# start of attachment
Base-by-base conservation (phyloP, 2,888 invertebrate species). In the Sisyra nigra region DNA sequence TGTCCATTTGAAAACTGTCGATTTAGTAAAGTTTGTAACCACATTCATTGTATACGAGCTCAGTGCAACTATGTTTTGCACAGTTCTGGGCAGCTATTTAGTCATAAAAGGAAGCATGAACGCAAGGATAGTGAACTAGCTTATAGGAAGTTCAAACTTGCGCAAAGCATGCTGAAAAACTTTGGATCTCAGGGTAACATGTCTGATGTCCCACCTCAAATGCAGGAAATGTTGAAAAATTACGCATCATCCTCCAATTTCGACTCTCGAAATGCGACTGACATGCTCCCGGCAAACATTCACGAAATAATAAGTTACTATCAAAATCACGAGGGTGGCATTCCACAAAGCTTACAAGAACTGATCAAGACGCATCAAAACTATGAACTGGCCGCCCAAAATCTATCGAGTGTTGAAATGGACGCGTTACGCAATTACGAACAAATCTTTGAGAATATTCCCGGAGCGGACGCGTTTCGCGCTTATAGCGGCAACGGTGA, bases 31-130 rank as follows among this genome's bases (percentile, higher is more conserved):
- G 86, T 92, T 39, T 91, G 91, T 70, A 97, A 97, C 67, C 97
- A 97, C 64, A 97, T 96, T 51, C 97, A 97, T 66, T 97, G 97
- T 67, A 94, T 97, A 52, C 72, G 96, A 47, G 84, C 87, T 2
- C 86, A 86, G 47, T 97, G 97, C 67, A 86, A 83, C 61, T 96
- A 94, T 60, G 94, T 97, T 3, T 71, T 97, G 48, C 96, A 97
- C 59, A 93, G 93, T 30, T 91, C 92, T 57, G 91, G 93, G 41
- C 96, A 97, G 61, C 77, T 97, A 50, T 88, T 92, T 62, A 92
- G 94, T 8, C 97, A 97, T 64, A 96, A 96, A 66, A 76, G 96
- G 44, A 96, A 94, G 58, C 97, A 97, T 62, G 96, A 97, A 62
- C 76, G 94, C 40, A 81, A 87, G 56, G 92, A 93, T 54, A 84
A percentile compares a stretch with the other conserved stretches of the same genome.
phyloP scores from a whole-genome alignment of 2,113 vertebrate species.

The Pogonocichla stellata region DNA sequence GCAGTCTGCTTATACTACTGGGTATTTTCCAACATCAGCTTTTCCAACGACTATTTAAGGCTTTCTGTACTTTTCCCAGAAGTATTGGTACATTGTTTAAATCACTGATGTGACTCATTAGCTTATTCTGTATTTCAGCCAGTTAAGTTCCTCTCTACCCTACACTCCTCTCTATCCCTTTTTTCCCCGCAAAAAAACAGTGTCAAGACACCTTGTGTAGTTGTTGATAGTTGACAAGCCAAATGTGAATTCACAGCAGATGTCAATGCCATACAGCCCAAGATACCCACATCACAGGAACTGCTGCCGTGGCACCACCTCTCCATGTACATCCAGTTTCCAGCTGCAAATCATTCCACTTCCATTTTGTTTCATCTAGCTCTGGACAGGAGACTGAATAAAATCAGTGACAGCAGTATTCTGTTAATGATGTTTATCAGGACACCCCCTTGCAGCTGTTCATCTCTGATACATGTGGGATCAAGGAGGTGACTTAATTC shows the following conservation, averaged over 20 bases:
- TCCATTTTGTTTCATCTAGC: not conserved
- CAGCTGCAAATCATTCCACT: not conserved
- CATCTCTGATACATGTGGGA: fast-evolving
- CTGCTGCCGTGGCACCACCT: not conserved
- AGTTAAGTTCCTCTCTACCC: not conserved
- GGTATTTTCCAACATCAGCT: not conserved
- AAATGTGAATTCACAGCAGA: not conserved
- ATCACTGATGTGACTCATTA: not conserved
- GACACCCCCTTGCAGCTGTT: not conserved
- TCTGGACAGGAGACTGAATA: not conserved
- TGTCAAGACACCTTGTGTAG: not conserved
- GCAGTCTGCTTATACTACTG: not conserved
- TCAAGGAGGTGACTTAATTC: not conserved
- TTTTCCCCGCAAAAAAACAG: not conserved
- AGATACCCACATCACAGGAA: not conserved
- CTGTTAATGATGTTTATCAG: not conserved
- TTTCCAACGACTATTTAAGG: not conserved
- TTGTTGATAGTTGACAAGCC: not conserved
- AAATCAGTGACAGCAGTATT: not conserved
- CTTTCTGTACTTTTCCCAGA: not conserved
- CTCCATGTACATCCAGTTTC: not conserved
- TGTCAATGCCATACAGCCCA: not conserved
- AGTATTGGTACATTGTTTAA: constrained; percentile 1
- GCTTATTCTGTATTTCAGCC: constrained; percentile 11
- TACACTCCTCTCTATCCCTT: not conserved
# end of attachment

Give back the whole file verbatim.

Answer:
Base-by-base conservation (phyloP, 2,888 invertebrate species). In the Sisyra nigra region DNA sequence TGTCCATTTGAAAACTGTCGATTTAGTAAAGTTTGTAACCACATTCATTGTATACGAGCTCAGTGCAACTATGTTTTGCACAGTTCTGGGCAGCTATTTAGTCATAAAAGGAAGCATGAACGCAAGGATAGTGAACTAGCTTATAGGAAGTTCAAACTTGCGCAAAGCATGCTGAAAAACTTTGGATCTCAGGGTAACATGTCTGATGTCCCACCTCAAATGCAGGAAATGTTGAAAAATTACGCATCATCCTCCAATTTCGACTCTCGAAATGCGACTGACATGCTCCCGGCAAACATTCACGAAATAATAAGTTACTATCAAAATCACGAGGGTGGCATTCCACAAAGCTTACAAGAACTGATCAAGACGCATCAAAACTATGAACTGGCCGCCCAAAATCTATCGAGTGTTGAAATGGACGCGTTACGCAATTACGAACAAATCTTTGAGAATATTCCCGGAGCGGACGCGTTTCGCGCTTATAGCGGCAACGGTGA, bases 31-130 rank as follows among this genome's bases (percentile, higher is more conserved):
- G 86, T 92, T 39, T 91, G 91, T 70, A 97, A 97, C 67, C 97
- A 97, C 64, A 97, T 96, T 51, C 97, A 97, T 66, T 97, G 97
- T 67, A 94, T 97, A 52, C 72, G 96, A 47, G 84, C 87, T 2
- C 86, A 86, G 47, T 97, G 97, C 67, A 86, A 83, C 61, T 96
- A 94, T 60, G 94, T 97, T 3, T 71, T 97, G 48, C 96, A 97
- C 59, A 93, G 93, T 30, T 91, C 92, T 57, G 91, G 93, G 41
- C 96, A 97, G 61, C 77, T 97, A 50, T 88, T 92, T 62, A 92
- G 94, T 8, C 97, A 97, T 64, A 96, A 96, A 66, A 76, G 96
- G 44, A 96, A 94, G 58, C 97, A 97, T 62, G 96, A 97, A 62
- C 76, G 94, C 40, A 81, A 87, G 56, G 92, A 93, T 54, A 84
A percentile compares a stretch with the other conserved stretches of the same genome.
phyloP scores from a whole-genome alignment of 2,113 vertebrate species.

The Pogonocichla stellata region DNA sequence GCAGTCTGCTTATACTACTGGGTATTTTCCAACATCAGCTTTTCCAACGACTATTTAAGGCTTTCTGTACTTTTCCCAGAAGTATTGGTACATTGTTTAAATCACTGATGTGACTCATTAGCTTATTCTGTATTTCAGCCAGTTAAGTTCCTCTCTACCCTACACTCCTCTCTATCCCTTTTTTCCCCGCAAAAAAACAGTGTCAAGACACCTTGTGTAGTTGTTGATAGTTGACAAGCCAAATGTGAATTCACAGCAGATGTCAATGCCATACAGCCCAAGATACCCACATCACAGGAACTGCTGCCGTGGCACCACCTCTCCATGTACATCCAGTTTCCAGCTGCAAATCATTCCACTTCCATTTTGTTTCATCTAGCTCTGGACAGGAGACTGAATAAAATCAGTGACAGCAGTATTCTGTTAATGATGTTTATCAGGACACCCCCTTGCAGCTGTTCATCTCTGATACATGTGGGATCAAGGAGGTGACTTAATTC shows the following conservation, averaged over 20 bases:
- TCCATTTTGTTTCATCTAGC: not conserved
- CAGCTGCAAATCATTCCACT: not conserved
- CATCTCTGATACATGTGGGA: fast-evolving
- CTGCTGCCGTGGCACCACCT: not conserved
- AGTTAAGTTCCTCTCTACCC: not conserved
- GGTATTTTCCAACATCAGCT: not conserved
- AAATGTGAATTCACAGCAGA: not conserved
- ATCACTGATGTGACTCATTA: not conserved
- GACACCCCCTTGCAGCTGTT: not conserved
- TCTGGACAGGAGACTGAATA: not conserved
- TGTCAAGACACCTTGTGTAG: not conserved
- GCAGTCTGCTTATACTACTG: not conserved
- TCAAGGAGGTGACTTAATTC: not conserved
- TTTTCCCCGCAAAAAAACAG: not conserved
- AGATACCCACATCACAGGAA: not conserved
- CTGTTAATGATGTTTATCAG: not conserved
- TTTCCAACGACTATTTAAGG: not conserved
- TTGTTGATAGTTGACAAGCC: not conserved
- AAATCAGTGACAGCAGTATT: not conserved
- CTTTCTGTACTTTTCCCAGA: not conserved
- CTCCATGTACATCCAGTTTC: not conserved
- TGTCAATGCCATACAGCCCA: not conserved
- AGTATTGGTACATTGTTTAA: constrained; percentile 1
- GCTTATTCTGTATTTCAGCC: constrained; percentile 11
- TACACTCCTCTCTATCCCTT: not conserved